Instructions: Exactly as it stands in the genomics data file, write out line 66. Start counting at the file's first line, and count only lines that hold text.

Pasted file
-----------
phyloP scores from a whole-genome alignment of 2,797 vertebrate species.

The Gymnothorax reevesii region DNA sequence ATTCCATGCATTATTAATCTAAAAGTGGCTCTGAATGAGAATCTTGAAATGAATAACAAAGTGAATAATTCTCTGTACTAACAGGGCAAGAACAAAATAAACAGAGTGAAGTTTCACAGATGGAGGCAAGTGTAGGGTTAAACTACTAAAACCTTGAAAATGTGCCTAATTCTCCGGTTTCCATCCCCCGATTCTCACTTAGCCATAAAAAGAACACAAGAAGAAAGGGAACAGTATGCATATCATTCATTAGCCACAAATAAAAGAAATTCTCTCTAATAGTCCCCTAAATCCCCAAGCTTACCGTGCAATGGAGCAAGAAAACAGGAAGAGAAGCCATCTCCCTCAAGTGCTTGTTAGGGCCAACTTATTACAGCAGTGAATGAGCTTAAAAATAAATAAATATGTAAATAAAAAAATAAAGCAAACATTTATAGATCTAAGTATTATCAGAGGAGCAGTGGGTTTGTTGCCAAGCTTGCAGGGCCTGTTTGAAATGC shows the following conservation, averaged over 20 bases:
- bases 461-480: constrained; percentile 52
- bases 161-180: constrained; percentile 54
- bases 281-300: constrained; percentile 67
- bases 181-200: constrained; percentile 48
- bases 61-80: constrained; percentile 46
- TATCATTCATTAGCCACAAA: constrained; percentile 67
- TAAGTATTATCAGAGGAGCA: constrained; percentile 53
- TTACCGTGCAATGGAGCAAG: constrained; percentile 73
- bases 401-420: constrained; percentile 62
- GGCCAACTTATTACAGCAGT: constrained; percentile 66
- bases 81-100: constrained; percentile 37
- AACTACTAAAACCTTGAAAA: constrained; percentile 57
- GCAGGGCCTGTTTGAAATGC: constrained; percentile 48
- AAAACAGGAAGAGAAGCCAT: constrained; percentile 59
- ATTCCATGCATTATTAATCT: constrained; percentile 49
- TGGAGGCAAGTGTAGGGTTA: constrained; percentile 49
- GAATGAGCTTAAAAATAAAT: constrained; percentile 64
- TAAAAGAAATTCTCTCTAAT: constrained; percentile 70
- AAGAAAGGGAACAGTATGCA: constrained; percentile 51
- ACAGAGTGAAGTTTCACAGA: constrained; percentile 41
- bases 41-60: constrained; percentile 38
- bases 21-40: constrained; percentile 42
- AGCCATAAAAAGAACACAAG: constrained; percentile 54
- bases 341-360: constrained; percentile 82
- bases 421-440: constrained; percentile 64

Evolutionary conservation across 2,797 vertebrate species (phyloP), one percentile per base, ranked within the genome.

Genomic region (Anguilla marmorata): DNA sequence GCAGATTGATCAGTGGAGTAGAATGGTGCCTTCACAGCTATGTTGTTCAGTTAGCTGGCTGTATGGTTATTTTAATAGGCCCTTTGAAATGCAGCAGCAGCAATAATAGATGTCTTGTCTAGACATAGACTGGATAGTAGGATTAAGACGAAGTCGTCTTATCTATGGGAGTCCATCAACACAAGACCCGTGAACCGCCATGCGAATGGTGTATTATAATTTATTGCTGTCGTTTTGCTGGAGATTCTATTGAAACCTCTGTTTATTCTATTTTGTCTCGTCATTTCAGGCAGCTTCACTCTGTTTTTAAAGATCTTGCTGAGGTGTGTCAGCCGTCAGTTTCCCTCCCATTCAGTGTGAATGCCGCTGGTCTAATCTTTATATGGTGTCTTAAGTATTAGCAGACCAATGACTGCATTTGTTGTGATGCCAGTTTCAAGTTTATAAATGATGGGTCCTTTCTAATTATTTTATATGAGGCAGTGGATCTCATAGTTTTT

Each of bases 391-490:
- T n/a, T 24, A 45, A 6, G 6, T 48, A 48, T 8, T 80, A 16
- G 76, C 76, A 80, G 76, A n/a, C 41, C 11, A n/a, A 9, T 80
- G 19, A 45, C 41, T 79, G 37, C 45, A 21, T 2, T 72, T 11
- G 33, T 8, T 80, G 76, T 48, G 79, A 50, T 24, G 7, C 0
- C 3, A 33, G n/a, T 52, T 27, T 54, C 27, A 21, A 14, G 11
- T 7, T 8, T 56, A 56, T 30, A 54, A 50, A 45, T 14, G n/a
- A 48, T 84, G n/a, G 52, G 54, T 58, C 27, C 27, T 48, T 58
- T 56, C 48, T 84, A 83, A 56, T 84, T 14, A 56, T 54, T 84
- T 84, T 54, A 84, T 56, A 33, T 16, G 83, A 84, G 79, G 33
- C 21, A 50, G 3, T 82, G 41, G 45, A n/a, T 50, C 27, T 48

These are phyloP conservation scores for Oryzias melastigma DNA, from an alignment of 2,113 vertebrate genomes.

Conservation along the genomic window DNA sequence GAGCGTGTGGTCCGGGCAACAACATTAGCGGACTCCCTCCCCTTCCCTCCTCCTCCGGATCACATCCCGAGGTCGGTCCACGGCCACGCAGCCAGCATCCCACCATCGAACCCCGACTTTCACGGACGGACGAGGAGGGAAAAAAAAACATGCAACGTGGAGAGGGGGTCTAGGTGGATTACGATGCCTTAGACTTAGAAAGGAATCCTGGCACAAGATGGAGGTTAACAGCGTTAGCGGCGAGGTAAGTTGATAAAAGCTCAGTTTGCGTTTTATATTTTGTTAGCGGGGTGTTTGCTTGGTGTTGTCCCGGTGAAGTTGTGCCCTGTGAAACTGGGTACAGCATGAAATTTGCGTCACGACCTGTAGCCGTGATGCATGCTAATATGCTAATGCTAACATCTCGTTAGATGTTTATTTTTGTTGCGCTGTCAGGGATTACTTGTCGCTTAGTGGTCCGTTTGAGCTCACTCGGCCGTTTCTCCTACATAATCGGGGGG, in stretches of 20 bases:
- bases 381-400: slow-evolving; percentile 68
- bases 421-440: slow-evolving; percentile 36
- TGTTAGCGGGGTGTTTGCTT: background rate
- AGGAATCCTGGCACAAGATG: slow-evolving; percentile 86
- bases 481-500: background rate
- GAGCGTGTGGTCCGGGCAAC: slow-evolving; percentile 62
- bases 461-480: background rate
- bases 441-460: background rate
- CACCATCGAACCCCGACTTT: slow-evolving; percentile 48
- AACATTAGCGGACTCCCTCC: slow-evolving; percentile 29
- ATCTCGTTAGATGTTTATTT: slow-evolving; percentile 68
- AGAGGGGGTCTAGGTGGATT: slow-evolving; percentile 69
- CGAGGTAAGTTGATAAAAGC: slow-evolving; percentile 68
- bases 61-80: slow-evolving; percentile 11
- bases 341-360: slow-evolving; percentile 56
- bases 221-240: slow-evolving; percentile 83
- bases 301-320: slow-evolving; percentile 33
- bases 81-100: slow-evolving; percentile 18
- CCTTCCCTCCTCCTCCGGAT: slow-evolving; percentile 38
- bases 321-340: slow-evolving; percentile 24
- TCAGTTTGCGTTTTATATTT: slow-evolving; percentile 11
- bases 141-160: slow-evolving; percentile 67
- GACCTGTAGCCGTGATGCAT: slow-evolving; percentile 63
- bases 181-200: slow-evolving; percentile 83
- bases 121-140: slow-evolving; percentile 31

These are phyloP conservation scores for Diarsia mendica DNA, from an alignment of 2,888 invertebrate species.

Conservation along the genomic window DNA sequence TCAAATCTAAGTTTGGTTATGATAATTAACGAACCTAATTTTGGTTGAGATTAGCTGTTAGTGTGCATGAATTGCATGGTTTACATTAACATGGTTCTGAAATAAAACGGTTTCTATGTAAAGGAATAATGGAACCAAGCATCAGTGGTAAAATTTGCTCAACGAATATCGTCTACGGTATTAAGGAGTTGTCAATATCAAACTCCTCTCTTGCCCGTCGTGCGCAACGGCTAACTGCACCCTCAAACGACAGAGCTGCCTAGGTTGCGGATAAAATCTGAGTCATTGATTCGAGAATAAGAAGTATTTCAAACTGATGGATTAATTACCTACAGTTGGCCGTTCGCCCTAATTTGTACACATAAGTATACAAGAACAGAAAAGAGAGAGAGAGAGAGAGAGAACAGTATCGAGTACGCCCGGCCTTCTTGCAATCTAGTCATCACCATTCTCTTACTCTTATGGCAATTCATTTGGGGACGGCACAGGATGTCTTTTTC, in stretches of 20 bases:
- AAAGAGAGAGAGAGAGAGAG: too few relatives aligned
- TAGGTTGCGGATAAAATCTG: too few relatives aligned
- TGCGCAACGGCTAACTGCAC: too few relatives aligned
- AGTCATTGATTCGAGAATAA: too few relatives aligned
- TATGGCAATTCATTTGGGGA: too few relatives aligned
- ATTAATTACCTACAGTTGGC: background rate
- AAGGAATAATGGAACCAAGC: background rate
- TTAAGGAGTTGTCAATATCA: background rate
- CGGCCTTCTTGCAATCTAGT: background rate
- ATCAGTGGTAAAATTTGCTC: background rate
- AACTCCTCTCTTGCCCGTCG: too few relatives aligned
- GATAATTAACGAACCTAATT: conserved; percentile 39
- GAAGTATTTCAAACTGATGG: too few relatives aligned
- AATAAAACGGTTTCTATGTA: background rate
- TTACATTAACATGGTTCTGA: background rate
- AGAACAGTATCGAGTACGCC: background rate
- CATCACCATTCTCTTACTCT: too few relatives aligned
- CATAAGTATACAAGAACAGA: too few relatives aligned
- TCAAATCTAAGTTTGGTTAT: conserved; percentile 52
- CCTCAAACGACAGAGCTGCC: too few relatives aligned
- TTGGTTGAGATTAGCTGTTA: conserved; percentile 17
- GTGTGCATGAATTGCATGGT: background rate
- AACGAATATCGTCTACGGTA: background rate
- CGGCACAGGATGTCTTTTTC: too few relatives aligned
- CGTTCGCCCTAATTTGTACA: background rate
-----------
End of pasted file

- bases 181-200: slow-evolving; percentile 83